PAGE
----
Assortment of 18 postcard-sized watercolor paintings

I also began pairing words to my paintings: indirect answers to the question of how to make art while parenting, oblique explanations for how the paintings themselves answered the question.

Hand-lettered "Do What You Can" on green watercolor background

It takes a lot of energy to make art, but as I started doing it more regularly, I also remembered how much energy it gives back. After an hour or two of painting followed by a full day of parenting, I would be exhausted as usual, maybe even more than usual, but I would also feel good about myself — something which, I have to admit, art does for me in a way that parenting does not. (That’s something for another post, but I suspect it’s because my parenting philosophy is that kids grow on their own and we just get out of their way, after making sure their basic physical needs are met. So, even though I think Owl is amazing, that’s not credit I take for myself. Whereas, when I’ve written or drawn or painted something, that feels like my work. I would love to hear from other artist/primary parents whether they feel the same way.)

Watercolor painted grid of pink, blue, and purple rectangles

As of today, the show is almost fully installed at the shop, I’ve promoted it to everyone I could think of, and the opening is the day after tomorrow. (No, I don’t know what I will wear yet.) Even though it hasn’t really launched yet, I feel incredibly good about it already, because I know what went into it. From having no ideas, a little hope, and a lot of panic, I’ve developed creative, mental, and logistical habits that have enabled me to make visual art regularly for the first time in about four years, in a sustainable way (not counting the time crunch of the past few weeks, which has definitely not been sustainable). I’ve chased my ideas, day after day, and seen how that persistence can generate a body of work even when it seemed on day one that I had nothing to say. I learned that even without a studio, even without more than a couple of hours at a time on most available days, I can make something — and that the art I make in those sessions, even if it’s not the art that I would love to be making if only I had more time and more space, can still speak to me and hold my own interest. In this sense it matters absolutely not at all whether anyone else thinks the show is good or important, although of course I hope some people will. The really valuable thing is that it has been so important and so energizing for me where I am right now — and that’s mine to keep, no matter what happens with the show. I’m already thinking of what I want to make next (after the opening is over and I’ve had a chance to rest a little)!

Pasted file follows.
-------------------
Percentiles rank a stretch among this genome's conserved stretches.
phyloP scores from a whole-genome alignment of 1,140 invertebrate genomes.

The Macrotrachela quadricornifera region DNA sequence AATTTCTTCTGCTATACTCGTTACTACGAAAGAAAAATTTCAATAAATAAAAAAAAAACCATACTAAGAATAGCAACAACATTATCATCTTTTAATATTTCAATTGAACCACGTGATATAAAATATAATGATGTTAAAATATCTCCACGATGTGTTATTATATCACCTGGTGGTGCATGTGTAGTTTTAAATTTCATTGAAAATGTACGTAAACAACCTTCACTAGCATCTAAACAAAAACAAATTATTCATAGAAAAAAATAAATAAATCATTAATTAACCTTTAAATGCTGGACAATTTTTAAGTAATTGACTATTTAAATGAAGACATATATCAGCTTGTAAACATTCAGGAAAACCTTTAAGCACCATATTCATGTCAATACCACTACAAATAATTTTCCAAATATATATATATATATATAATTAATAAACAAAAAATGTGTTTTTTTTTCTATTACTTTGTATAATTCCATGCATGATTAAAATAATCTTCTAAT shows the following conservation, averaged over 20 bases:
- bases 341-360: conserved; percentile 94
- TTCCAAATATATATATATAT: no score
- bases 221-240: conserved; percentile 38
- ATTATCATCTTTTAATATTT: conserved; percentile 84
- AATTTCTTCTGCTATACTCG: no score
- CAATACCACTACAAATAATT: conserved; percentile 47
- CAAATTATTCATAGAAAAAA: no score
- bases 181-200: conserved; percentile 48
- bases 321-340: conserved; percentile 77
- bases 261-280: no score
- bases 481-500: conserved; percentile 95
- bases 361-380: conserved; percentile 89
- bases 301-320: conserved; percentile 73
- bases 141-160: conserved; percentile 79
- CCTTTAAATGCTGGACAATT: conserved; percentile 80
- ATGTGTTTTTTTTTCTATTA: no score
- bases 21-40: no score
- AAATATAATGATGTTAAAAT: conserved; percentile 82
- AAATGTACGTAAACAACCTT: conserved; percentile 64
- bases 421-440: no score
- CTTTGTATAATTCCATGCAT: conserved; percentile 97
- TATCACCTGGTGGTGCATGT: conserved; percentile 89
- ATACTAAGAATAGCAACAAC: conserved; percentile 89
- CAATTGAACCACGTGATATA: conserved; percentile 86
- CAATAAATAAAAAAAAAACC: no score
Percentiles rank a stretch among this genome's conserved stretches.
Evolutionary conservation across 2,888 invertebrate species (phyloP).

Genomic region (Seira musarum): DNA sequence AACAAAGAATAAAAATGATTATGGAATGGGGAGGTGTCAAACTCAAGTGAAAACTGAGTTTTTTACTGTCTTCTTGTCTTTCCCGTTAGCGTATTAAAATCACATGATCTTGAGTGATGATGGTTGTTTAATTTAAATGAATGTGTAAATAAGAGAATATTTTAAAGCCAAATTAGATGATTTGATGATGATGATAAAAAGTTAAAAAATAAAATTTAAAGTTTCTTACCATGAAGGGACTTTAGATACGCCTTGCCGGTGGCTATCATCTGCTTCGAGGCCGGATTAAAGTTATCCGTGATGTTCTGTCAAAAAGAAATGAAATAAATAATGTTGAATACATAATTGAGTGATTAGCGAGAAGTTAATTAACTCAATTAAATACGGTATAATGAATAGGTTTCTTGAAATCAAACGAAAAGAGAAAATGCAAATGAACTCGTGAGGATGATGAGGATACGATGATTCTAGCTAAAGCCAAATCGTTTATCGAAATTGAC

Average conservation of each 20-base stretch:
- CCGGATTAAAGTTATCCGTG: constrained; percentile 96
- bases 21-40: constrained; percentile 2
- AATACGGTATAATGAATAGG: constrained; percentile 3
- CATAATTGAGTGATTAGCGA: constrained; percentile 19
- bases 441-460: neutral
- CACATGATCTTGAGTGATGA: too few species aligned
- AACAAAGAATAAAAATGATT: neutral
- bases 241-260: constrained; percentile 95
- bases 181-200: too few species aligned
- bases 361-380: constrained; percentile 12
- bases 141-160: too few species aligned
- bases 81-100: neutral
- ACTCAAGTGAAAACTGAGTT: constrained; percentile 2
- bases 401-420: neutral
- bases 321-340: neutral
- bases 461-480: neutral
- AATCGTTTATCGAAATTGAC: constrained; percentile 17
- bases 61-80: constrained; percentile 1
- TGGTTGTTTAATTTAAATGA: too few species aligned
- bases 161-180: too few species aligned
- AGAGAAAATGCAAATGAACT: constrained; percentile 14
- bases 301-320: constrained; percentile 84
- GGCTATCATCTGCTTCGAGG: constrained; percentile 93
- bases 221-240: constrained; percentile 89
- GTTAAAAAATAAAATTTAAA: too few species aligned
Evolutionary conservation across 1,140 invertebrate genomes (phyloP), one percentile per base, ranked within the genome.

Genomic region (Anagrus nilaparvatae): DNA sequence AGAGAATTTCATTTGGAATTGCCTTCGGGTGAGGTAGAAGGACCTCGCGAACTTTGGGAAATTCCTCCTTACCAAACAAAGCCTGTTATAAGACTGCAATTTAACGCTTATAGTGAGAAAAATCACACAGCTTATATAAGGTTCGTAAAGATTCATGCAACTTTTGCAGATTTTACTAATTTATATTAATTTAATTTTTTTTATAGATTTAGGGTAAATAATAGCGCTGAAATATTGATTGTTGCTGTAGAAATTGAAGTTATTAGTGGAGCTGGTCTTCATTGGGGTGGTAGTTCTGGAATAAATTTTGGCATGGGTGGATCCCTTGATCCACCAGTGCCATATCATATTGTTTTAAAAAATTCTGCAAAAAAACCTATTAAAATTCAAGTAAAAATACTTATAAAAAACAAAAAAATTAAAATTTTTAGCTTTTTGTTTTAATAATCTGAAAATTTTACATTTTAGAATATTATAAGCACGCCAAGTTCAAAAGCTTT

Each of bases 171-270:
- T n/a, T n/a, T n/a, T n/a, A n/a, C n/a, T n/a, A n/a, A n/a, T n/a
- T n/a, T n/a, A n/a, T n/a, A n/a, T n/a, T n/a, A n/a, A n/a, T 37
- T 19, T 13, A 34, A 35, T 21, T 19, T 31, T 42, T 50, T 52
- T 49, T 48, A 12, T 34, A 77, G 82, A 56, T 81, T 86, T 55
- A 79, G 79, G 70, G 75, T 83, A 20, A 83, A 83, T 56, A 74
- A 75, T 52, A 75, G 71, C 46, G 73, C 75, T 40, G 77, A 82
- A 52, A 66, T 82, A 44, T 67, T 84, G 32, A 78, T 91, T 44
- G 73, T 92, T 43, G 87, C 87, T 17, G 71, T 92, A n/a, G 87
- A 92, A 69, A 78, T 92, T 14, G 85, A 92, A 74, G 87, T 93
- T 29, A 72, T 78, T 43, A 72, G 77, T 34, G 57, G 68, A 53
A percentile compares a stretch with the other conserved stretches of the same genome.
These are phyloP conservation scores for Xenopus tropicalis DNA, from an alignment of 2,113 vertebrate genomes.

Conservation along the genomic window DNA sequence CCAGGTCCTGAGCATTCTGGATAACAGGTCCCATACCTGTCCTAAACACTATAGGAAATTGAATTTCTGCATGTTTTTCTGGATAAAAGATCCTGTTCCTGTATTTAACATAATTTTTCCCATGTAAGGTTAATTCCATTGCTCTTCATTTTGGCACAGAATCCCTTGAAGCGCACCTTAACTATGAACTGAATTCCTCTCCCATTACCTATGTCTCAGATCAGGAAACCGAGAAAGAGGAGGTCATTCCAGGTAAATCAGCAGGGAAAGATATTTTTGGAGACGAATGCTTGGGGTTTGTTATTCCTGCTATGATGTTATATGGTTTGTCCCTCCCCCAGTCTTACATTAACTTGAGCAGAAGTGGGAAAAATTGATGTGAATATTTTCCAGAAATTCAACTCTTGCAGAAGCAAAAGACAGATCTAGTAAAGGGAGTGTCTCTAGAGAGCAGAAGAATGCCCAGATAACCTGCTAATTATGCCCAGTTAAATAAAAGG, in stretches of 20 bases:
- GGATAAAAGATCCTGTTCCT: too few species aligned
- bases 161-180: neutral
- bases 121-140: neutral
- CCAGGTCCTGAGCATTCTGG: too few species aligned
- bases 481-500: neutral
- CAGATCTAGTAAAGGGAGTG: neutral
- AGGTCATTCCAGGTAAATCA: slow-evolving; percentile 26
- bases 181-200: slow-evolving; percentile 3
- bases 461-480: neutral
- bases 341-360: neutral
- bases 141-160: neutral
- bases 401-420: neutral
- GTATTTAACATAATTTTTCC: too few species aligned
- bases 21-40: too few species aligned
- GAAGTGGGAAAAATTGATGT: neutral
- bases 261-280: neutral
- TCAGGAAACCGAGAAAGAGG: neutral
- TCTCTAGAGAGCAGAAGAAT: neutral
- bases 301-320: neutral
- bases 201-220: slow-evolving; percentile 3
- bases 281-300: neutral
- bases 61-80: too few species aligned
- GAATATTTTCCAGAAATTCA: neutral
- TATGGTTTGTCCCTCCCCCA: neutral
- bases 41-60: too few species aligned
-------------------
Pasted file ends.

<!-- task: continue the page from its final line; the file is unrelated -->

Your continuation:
Meanwhile, even though it isn’t necessarily typical to include a note of acknowledgment with an art show, I wrote one for mine. I’ll share it in its entirety after the opening — when I will also post pics of the fully-installed show — but for now I will just say thanks, thanks so so much, to everyone who has helped and encouraged and expressed interest. Both parenting and art-making go better with supporters in one’s corner. I get a little impostor syndrome when so many people say they’ll come see my work, but I’m learning that this is just a part of my process around showing in public. I hope you’ll all get as much out of this collection as I did in creating it. I made it for me, but I also made it for you.

Hand-lettered multicolored text, "You've Got This and Your Community Has You", on dark blue watercolor background